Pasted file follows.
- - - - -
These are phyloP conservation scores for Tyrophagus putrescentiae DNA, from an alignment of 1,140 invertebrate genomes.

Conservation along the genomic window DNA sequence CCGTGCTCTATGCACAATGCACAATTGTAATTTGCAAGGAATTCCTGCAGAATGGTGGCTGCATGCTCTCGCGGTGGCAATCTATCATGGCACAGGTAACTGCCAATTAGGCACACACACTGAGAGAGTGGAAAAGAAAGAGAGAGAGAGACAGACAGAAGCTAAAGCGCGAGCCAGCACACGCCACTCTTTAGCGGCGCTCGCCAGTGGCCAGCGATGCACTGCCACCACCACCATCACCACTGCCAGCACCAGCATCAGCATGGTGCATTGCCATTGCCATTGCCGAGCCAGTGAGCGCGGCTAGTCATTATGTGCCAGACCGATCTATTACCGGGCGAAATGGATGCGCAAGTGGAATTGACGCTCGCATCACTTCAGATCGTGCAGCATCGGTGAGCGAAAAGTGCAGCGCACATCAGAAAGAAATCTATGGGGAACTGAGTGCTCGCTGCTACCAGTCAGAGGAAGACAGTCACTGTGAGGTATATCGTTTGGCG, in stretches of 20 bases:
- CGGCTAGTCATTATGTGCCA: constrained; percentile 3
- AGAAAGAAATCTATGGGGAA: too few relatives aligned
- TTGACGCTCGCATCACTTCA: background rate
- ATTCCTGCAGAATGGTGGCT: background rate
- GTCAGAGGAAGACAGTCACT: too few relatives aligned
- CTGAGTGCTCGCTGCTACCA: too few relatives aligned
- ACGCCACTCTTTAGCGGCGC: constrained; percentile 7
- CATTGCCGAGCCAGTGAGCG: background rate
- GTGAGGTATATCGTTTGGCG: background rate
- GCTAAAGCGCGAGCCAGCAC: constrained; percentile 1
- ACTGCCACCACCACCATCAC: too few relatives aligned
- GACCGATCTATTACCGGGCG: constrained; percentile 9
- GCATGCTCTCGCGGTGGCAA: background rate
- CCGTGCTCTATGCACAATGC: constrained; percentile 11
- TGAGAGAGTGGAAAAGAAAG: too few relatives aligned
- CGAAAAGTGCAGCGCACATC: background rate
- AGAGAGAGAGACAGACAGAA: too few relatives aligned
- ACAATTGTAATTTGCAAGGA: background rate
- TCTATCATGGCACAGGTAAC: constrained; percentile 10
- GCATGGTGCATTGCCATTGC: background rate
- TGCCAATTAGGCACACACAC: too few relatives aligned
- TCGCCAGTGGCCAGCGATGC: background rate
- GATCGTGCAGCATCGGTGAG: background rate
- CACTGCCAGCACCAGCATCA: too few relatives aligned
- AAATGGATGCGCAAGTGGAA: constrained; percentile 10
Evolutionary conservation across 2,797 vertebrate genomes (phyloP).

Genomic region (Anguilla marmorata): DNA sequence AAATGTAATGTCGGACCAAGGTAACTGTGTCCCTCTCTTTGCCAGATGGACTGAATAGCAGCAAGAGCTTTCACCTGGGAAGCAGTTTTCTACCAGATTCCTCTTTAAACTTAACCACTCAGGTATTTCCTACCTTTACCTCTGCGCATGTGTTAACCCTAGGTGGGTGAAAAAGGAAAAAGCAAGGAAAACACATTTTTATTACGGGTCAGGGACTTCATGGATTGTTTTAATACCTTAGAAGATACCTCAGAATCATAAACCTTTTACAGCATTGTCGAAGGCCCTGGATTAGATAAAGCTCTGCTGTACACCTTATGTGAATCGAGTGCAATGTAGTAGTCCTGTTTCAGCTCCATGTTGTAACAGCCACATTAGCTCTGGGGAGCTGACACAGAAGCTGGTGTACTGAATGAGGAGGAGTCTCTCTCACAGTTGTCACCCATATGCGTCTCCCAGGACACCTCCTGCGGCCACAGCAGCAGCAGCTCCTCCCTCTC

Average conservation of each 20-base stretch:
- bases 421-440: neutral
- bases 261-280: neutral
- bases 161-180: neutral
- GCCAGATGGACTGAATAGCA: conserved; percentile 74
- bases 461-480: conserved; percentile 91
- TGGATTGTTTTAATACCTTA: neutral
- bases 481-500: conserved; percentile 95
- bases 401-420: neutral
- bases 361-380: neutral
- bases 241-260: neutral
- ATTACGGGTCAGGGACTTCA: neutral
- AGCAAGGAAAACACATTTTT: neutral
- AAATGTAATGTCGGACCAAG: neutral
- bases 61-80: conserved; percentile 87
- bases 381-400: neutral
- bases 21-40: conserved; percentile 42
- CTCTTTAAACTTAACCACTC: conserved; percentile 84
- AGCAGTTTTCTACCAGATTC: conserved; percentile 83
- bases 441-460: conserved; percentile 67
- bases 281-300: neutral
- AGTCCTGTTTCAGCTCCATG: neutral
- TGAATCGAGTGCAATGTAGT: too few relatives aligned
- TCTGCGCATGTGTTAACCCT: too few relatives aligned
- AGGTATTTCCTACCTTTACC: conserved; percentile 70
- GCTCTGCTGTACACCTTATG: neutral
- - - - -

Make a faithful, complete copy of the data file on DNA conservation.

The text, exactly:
These are phyloP conservation scores for Tyrophagus putrescentiae DNA, from an alignment of 1,140 invertebrate genomes.

Conservation along the genomic window DNA sequence CCGTGCTCTATGCACAATGCACAATTGTAATTTGCAAGGAATTCCTGCAGAATGGTGGCTGCATGCTCTCGCGGTGGCAATCTATCATGGCACAGGTAACTGCCAATTAGGCACACACACTGAGAGAGTGGAAAAGAAAGAGAGAGAGAGACAGACAGAAGCTAAAGCGCGAGCCAGCACACGCCACTCTTTAGCGGCGCTCGCCAGTGGCCAGCGATGCACTGCCACCACCACCATCACCACTGCCAGCACCAGCATCAGCATGGTGCATTGCCATTGCCATTGCCGAGCCAGTGAGCGCGGCTAGTCATTATGTGCCAGACCGATCTATTACCGGGCGAAATGGATGCGCAAGTGGAATTGACGCTCGCATCACTTCAGATCGTGCAGCATCGGTGAGCGAAAAGTGCAGCGCACATCAGAAAGAAATCTATGGGGAACTGAGTGCTCGCTGCTACCAGTCAGAGGAAGACAGTCACTGTGAGGTATATCGTTTGGCG, in stretches of 20 bases:
- CGGCTAGTCATTATGTGCCA: constrained; percentile 3
- AGAAAGAAATCTATGGGGAA: too few relatives aligned
- TTGACGCTCGCATCACTTCA: background rate
- ATTCCTGCAGAATGGTGGCT: background rate
- GTCAGAGGAAGACAGTCACT: too few relatives aligned
- CTGAGTGCTCGCTGCTACCA: too few relatives aligned
- ACGCCACTCTTTAGCGGCGC: constrained; percentile 7
- CATTGCCGAGCCAGTGAGCG: background rate
- GTGAGGTATATCGTTTGGCG: background rate
- GCTAAAGCGCGAGCCAGCAC: constrained; percentile 1
- ACTGCCACCACCACCATCAC: too few relatives aligned
- GACCGATCTATTACCGGGCG: constrained; percentile 9
- GCATGCTCTCGCGGTGGCAA: background rate
- CCGTGCTCTATGCACAATGC: constrained; percentile 11
- TGAGAGAGTGGAAAAGAAAG: too few relatives aligned
- CGAAAAGTGCAGCGCACATC: background rate
- AGAGAGAGAGACAGACAGAA: too few relatives aligned
- ACAATTGTAATTTGCAAGGA: background rate
- TCTATCATGGCACAGGTAAC: constrained; percentile 10
- GCATGGTGCATTGCCATTGC: background rate
- TGCCAATTAGGCACACACAC: too few relatives aligned
- TCGCCAGTGGCCAGCGATGC: background rate
- GATCGTGCAGCATCGGTGAG: background rate
- CACTGCCAGCACCAGCATCA: too few relatives aligned
- AAATGGATGCGCAAGTGGAA: constrained; percentile 10
Evolutionary conservation across 2,797 vertebrate genomes (phyloP).

Genomic region (Anguilla marmorata): DNA sequence AAATGTAATGTCGGACCAAGGTAACTGTGTCCCTCTCTTTGCCAGATGGACTGAATAGCAGCAAGAGCTTTCACCTGGGAAGCAGTTTTCTACCAGATTCCTCTTTAAACTTAACCACTCAGGTATTTCCTACCTTTACCTCTGCGCATGTGTTAACCCTAGGTGGGTGAAAAAGGAAAAAGCAAGGAAAACACATTTTTATTACGGGTCAGGGACTTCATGGATTGTTTTAATACCTTAGAAGATACCTCAGAATCATAAACCTTTTACAGCATTGTCGAAGGCCCTGGATTAGATAAAGCTCTGCTGTACACCTTATGTGAATCGAGTGCAATGTAGTAGTCCTGTTTCAGCTCCATGTTGTAACAGCCACATTAGCTCTGGGGAGCTGACACAGAAGCTGGTGTACTGAATGAGGAGGAGTCTCTCTCACAGTTGTCACCCATATGCGTCTCCCAGGACACCTCCTGCGGCCACAGCAGCAGCAGCTCCTCCCTCTC

Average conservation of each 20-base stretch:
- bases 421-440: neutral
- bases 261-280: neutral
- bases 161-180: neutral
- GCCAGATGGACTGAATAGCA: conserved; percentile 74
- bases 461-480: conserved; percentile 91
- TGGATTGTTTTAATACCTTA: neutral
- bases 481-500: conserved; percentile 95
- bases 401-420: neutral
- bases 361-380: neutral
- bases 241-260: neutral
- ATTACGGGTCAGGGACTTCA: neutral
- AGCAAGGAAAACACATTTTT: neutral
- AAATGTAATGTCGGACCAAG: neutral
- bases 61-80: conserved; percentile 87
- bases 381-400: neutral
- bases 21-40: conserved; percentile 42
- CTCTTTAAACTTAACCACTC: conserved; percentile 84
- AGCAGTTTTCTACCAGATTC: conserved; percentile 83
- bases 441-460: conserved; percentile 67
- bases 281-300: neutral
- AGTCCTGTTTCAGCTCCATG: neutral
- TGAATCGAGTGCAATGTAGT: too few relatives aligned
- TCTGCGCATGTGTTAACCCT: too few relatives aligned
- AGGTATTTCCTACCTTTACC: conserved; percentile 70
- GCTCTGCTGTACACCTTATG: neutral